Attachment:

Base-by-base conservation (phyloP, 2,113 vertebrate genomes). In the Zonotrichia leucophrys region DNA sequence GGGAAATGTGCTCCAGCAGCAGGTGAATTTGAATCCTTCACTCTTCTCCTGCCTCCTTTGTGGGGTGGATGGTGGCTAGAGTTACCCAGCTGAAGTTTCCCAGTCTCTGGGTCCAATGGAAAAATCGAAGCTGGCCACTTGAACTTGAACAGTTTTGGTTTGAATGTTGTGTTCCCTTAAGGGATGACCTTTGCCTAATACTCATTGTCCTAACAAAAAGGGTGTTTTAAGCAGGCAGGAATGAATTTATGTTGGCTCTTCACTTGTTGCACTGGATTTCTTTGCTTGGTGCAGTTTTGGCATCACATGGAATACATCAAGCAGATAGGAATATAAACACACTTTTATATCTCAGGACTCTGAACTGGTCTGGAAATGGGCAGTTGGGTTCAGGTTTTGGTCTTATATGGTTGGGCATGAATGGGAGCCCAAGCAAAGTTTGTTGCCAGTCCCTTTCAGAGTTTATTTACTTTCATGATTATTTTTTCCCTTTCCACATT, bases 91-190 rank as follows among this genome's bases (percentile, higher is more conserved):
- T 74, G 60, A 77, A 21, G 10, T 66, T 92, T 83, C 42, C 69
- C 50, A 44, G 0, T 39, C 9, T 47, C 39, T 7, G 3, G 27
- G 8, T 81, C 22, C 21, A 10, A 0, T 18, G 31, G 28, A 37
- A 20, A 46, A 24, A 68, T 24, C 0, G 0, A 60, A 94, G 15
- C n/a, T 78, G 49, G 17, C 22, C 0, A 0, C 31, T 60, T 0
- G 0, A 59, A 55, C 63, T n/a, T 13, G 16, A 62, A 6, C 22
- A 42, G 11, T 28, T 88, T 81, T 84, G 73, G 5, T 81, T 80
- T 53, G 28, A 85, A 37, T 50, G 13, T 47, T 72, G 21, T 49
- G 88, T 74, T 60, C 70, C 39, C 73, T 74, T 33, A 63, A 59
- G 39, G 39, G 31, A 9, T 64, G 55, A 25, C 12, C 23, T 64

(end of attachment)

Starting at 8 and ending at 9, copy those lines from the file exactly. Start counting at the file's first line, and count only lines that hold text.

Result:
- A 42, G 11, T 28, T 88, T 81, T 84, G 73, G 5, T 81, T 80
- T 53, G 28, A 85, A 37, T 50, G 13, T 47, T 72, G 21, T 49